You Can’t Make a Fortune Stuffing Envelopes: Avoiding Work-from-Home Scams

Scam Laptop Shows Scheming Theft Deceit And Fraud Online

If you’ve had an email address for any length of time, and especially if you’ve used that email address  to register access “member-only” websites, you’ve probably received offers to embark on an exciting, well-paying career working from your home.

These ads are designed to appeal to those who, for any number of reasons, spend their days at home rather than out and about in the world.

This includes the chronically ill, the disabled, and the long-term, frustratingly unemployed.

Unfortunately, the vast majority of such offers are nothing but scams, and a good many of those are also illegal.

To help you avoid the temptation to fall for one of these scams, here are a few “red flags” that typically indicate that the “exciting offer” is nothing but a scam, where the only person making any money at all is the scammer.

Those who fall for the pitch end up disappointed, even more deeply in the red, and often ducking into the neighborhood pawn shop or seeking out payday loans, just to make up for the money they paid to be fleeced.


Red flag #1

You have to pay before you can earn.

By far the most popular scam is the “make big bucks stuffing envelopes” offer.

What you’ll be stuffing are envelopes, and what you’ll be stuffing them with are flyers, inviting others to make big bucks stuffing envelopes at home.

All you’ll get in return for your up-front fee is a template for the flyers you’ll be stuffing and sending out, and odds are that it will be a cheesy looking flyer as well.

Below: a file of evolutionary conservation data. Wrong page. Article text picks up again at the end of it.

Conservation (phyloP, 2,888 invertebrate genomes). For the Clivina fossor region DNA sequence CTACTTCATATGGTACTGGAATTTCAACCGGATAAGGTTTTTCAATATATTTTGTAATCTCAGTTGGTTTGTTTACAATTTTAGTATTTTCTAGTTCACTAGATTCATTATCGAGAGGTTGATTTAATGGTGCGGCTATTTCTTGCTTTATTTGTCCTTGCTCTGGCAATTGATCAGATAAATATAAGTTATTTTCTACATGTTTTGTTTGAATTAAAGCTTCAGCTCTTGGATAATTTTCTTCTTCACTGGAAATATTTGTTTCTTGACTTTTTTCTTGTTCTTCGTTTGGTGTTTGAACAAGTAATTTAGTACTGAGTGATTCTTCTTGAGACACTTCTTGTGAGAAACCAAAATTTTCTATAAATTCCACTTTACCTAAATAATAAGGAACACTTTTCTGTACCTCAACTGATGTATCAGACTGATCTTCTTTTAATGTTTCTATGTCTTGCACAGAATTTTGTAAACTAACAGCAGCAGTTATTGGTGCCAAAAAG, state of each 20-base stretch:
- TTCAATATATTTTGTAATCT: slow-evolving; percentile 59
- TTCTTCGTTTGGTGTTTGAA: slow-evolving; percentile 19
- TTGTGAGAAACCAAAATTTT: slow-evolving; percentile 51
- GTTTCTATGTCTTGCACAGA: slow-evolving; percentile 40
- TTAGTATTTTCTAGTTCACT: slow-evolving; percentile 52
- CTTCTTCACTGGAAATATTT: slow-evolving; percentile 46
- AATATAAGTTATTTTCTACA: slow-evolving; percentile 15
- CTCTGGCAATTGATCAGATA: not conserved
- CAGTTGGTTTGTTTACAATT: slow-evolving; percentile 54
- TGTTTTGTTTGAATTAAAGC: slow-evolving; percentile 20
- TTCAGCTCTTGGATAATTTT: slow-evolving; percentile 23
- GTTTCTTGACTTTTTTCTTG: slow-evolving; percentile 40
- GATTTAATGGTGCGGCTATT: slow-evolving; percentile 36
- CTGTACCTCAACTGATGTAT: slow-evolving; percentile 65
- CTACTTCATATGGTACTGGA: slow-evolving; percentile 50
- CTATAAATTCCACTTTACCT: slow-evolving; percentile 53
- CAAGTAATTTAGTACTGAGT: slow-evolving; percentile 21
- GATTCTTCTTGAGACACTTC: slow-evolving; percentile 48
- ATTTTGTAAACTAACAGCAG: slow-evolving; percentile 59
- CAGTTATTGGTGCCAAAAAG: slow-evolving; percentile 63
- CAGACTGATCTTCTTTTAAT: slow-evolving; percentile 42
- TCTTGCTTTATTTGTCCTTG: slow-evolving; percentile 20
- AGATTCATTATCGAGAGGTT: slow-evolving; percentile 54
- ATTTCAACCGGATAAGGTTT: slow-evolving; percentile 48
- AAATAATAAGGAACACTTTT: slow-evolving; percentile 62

You’ll not even make your fee back, and may also leave yourself liable for prosecution for perpetuating a pyramid scheme.

Scam Laptop Shows Scheming Theft Deceit And Fraud Online


Red flag #2

The company pitching the offer is slippery on details.

If the offer comes from an individual with no company identified, it’s likely to be either the head scammer, or just another sucker, trying to get his or her fee back.

If there’s a company name, check it out. If not, just check out, period.

Common sense should rule. You wouldn’t purchase a car from anyone who refuses to give you even basic information about themselves.

Those who offer you a career path shouldn’t be less transparent.


Red flag #3

The promises seem too good to be true.

In virtually every instance, they are.

Ask yourself if there is any way imaginable to earn those big bucks for doing the simple tasks described in the pitch. No? Walk away.

At least you won’t risk going to prison for being a scammer yourself.

Problems arise for workers resigned to get-rich quick schemes.  There is value to being in the right place at the right time, but more often than not; if it sounds too good to be true, it probably is.

Long term financial success builds on skills and commitments developed and maintained over time, rather than instant returns from limited efforts.

You may indeed hit a home run with a no-hassle money-making offer, but keeping a back-up plan ensures you’ll stay out of financial trouble.

Education and dedication are stepping stones to career growth, so use your long-term vision to keep advancing your economic status.


Image courtesy of Stuart Miles at

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